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February 2021 Market Report

February 2021 Market Report

It has been a little over a year since the initial COVID shutdown went into effect in Los Angeles, and this time last year, we were stuck home wondering how we were going to survive a pandemic, let alone sell houses during one. None of us were predicting that we would have one of the busiest years ever, but the pandemic changed how we all live and work, and people’s demand for new housing skyrocketed.

In LA County, the median sales price in February 2021 was $825,000, which is 18% higher than a year prior. There were also 13% more homes sold and more homes in escrow last month than in February 2020.

However, new inventory of single family homes in the county has fallen dramatically since last February; there are 58.4% fewer houses on the market now as there were a year ago, which is keeping pressure on the market (source). In addition to the reduced supply of inventory, the average number of days on market has decreased 30%. Homes are selling faster and for more money as the large pool of buyers compete with each other for the limited inventory of housing stock, a trend that will most likely continue.

Of course every neighborhood and micro market is different. Here are some highlights about some of the neighborhoods covered in the February 2021 Micro Market Report for Los Angeles. Click here to read the full report and to see statistics for even more neighborhoods and counties in Southern California.

Malibu and Malibu Beach represent the hottest micro market in Los Angeles right now, with lots of activity and rising prices. Both areas saw massive increases in median price (to $3,760,000 for Malibu and $9,100,000 for Malibu Beach) and increases in number of sales properties in escrow compared to a year ago. There are also fewer properties for sale now than a year ago and the month’s supply of inventory decreased to 9-11 months.

Other hot areas that saw rising median prices and falling inventory are Brentwood (where median price increased 33% to $3,650,000 and the number of sales increased, but fewer properties were listed for sale and month’s supply of inventory fell to 8 months); Pacific Palisades (which saw an increase in median price to $3,805,000, increase in number of sales sold, decrease in number of properties for sale, and the month’s supply of inventory fall to 4 months); Hancock Park (where median price increased 32% to $1,860,000, and the number of sales increased, but fewer properties for sale and the month’s supply of inventory fell to 6 months); and Los Feliz (although it only had a modest increase in median price to $1,830,000, there was a large increase in number of properties sold. In addition, there were fewer properties for sale and the month’s supply of inventory fell dramatically to 3 months – definitely a seller’s market).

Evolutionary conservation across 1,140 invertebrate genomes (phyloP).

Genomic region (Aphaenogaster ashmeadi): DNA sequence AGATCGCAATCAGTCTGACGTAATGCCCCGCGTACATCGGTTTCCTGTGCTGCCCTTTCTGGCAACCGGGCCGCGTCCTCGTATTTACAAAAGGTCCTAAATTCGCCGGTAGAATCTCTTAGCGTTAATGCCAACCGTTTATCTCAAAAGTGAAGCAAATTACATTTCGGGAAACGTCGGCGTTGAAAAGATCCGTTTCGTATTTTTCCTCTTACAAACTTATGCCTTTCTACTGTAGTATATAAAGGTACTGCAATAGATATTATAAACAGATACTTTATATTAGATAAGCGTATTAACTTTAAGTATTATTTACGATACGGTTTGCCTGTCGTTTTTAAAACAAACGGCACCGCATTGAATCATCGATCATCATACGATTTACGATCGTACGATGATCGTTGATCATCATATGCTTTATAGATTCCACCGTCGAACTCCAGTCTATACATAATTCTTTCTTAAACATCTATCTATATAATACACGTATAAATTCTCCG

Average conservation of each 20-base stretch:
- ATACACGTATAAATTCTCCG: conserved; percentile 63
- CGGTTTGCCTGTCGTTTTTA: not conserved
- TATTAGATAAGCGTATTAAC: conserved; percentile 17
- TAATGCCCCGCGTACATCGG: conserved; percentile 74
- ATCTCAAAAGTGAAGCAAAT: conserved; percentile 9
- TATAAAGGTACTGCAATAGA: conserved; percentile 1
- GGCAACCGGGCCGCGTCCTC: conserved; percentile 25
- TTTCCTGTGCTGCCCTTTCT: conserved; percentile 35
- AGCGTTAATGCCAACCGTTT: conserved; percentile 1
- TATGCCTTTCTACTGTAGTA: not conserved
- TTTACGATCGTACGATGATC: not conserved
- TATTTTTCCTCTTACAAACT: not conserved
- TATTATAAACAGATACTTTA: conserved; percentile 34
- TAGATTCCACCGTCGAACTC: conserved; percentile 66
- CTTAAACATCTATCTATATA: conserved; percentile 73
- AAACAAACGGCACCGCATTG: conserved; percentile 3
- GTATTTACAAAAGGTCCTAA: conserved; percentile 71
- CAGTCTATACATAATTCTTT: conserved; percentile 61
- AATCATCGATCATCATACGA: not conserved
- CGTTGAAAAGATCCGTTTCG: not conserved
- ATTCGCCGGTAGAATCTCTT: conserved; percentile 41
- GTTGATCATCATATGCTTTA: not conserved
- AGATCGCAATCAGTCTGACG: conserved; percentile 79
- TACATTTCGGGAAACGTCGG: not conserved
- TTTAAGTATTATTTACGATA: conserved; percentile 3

Other hillside neighborhoods saw similar trends. In Bel Air, the median price decreased 18%, but the number of properties sold more than doubled from last year. The number of properties for sale and month’s supply of inventory decreased (to 10 months’ supply). Sunset Strip/Hollywood Hills/Laurel Canyon likewise experienced a median price increase, an increase in number of sales, fewer properties for sale, and falling month’s supply of inventory to 6 months in Laurel Canyon and 9 months in Sunset Strip.

Activity in Beverly Hills and BHPO was a bit sluggish. Both areas saw modest increases in median price and decreases in the number of properties sold, and both have fewer homes for sale now than a year ago and falling month’s supply of inventory. However, the month’s supply in BH is 13 months and in BHPO is 10 months so even though there are fewer homes for sale now compared to a year ago, both these areas still have relatively high month’s supply of inventory (and are therefore more of a buyer’s market).

In Palms-Mar Vista, there was a modest increase in the median sale price, an increase in the number of properties sold, and an increase in the number of homes for sale, but the month’s supply of inventory fell to 4.6 months (making it a buyer’s market).

Santa Monica had a 34% increase in median sale price to $3,260,000 but a decrease in number of properties sold. It was also one of the few areas to experience an increase in inventory: there was a slight increase in the number of properties for sale and an increase in the month’s supply of inventory to 13 months, a promising sign for buyers looking in Santa Monica.

Venice saw a decrease in median sale price, but the number of properties sold increased. The number of homes for sale also increased compared to Feb 2020, but the month’s supply of inventory has been falling since then and is now 6.5 months.

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Juliette Hohnen

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